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Gardening Using Pots and Containers

Gardening Using Pots and Containersby Diane Quinn

You don’t have to ignore your green thumb just because you don’t have a planting area around your home.

Gardening in pots has been around for a long time and continues to gain new followers. Follow these tips from container gardening pros, and your efforts will be rewarded.

Best plants for container gardening

Whether you want to grow flowers, vegetables or herbs, there are varieties that will flourish in container garden pots better than others.

  • Flowers — Few annual flowers beat the durability of the geranium when planted in a pot or window box. Another over-performer is the colorful Madagascar vinca that’s also heat tolerant. If your gardening pots are in the shade, add the unique foliage of the coleus plant (also available in sun varieties). The furry gray leaves of the dusty miller contrasts well with brighter foliage and can tolerate full sun or partial-shade areas.
  • Vegetables — Most vegetables should be planted as seedlings in gardening pots without competition. Bush and dwarf varieties work best, but standard sizes can also flourish. For best results, the container must be in a sunny spot that enjoys at least five hours of sun each day. All-star container gardening vegetables include beets, collards, green onions, kale, leaf lettuce, radishes, peas, summer squash, tomatoes and turnips.
  • Herbs — Aromatic herbs also need most of a full day of sun to thrive. Perennial herbs can live in gardening pots year-round if the pot is large enough to hold at least 5 gallons of soil, are considered hardy for the planting zone where you live and have good drainage. Use plastic pots if you hope to resurrect new growth in the spring because ceramic or clay pots can crack during winter. Never-fail herbs for container gardening include basil, chives, cilantro, tarragon, rosemary, sage and thyme.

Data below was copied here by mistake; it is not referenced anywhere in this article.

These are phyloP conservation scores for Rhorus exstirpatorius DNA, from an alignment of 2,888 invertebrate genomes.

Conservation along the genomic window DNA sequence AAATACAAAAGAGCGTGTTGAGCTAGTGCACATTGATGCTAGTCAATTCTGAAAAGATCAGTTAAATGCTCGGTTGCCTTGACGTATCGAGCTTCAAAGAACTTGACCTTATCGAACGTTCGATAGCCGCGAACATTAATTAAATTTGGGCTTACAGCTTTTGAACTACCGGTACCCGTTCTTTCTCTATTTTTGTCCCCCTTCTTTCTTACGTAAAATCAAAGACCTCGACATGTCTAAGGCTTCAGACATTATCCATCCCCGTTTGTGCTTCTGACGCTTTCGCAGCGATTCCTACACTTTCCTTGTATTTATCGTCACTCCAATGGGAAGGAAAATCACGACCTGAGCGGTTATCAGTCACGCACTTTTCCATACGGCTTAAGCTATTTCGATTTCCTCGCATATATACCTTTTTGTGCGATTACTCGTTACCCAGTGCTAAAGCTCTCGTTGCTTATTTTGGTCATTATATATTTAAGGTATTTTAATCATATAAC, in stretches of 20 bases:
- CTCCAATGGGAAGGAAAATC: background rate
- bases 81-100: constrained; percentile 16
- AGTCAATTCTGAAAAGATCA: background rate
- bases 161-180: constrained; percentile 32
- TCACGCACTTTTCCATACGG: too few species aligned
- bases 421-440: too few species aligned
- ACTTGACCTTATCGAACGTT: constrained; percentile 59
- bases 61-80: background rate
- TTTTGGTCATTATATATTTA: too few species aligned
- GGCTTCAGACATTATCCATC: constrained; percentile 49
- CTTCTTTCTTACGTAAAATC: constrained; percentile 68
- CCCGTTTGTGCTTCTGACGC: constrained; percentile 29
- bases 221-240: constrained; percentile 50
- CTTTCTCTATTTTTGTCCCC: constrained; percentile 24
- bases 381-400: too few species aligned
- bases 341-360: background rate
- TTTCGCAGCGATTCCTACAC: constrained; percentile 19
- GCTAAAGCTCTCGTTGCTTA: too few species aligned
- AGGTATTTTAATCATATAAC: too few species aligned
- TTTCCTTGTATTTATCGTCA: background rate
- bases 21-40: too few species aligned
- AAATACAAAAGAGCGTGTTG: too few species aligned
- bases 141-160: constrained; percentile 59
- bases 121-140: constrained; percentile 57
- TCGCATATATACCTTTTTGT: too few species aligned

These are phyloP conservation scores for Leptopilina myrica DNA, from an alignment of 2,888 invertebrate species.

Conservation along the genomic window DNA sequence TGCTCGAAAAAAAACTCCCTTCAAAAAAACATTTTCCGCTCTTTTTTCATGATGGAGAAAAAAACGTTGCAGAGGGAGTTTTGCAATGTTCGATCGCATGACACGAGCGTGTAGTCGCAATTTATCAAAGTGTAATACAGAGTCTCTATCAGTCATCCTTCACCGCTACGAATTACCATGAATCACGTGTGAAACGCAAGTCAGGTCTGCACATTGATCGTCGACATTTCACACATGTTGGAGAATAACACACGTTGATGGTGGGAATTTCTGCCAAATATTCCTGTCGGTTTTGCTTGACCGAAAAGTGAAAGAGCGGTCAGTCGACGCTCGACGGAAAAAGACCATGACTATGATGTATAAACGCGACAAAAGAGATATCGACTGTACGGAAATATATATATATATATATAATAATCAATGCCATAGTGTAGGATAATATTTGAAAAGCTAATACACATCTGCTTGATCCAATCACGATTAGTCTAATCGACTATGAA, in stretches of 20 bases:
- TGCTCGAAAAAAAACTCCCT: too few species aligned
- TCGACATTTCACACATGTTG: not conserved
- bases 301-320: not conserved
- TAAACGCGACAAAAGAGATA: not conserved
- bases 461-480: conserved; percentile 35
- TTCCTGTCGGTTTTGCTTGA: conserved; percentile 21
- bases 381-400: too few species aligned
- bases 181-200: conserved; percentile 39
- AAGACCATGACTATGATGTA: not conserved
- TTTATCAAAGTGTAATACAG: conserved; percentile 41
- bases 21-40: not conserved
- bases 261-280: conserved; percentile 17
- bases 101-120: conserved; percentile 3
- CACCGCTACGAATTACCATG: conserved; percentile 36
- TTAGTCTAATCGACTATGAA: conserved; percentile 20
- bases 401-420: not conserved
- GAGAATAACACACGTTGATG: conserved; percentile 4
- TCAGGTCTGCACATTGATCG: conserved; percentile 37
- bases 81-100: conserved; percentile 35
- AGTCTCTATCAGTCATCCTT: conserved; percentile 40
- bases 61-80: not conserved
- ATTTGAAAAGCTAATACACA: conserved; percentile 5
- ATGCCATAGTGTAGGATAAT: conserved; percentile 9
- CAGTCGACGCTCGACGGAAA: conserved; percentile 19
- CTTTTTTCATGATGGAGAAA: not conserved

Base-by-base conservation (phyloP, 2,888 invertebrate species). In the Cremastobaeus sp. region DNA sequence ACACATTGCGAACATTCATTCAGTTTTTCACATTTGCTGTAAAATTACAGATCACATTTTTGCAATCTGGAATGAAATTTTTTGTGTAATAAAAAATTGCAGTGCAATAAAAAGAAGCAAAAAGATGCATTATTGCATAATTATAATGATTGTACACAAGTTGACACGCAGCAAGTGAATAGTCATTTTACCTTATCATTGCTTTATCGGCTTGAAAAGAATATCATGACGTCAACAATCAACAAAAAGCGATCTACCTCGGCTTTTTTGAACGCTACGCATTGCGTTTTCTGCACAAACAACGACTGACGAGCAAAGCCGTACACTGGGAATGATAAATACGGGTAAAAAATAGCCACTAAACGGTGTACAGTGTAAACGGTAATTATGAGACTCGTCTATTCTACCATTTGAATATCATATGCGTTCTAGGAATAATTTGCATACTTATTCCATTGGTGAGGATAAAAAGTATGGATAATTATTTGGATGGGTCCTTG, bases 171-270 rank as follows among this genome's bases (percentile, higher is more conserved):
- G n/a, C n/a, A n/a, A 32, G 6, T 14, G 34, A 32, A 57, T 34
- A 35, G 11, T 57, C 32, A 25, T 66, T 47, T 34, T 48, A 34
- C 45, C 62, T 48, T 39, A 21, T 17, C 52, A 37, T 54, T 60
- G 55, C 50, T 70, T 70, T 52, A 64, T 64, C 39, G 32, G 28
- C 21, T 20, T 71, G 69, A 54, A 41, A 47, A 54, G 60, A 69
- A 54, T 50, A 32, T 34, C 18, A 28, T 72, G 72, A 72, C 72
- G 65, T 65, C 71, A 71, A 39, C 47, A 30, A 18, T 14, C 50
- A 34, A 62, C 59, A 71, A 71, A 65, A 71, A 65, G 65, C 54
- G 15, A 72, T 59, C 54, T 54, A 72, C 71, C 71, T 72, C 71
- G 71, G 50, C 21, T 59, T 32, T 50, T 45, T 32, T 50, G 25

Choose the right gardening pots

Because container garden pots are made from different materials, be aware that some materials can work against the health of your plants.

  • Materials — While you might love the style of clay terracotta pots, if you live in an arid climate, porous clay pots will heat up and draw moisture away from your plant roots.
  • Size — When you have made the decision which flowers, vegetables or herbs you want to grow in your gardening pots, research the recommended size for each one based upon the needs of their root system.
  • Drainage — A common mistake novice container gardeners make is choosing pots that don’t have proper drainage. The result is plants that die from root rot.

How to mix and match plants

Just like people, not all plants get along well when planted together. For best gardening in pots results, mix plants that need the same amount of sun and water. It might seem obvious, but more than one container gardener has tried to plant a cactus with a plant that requires water.

 

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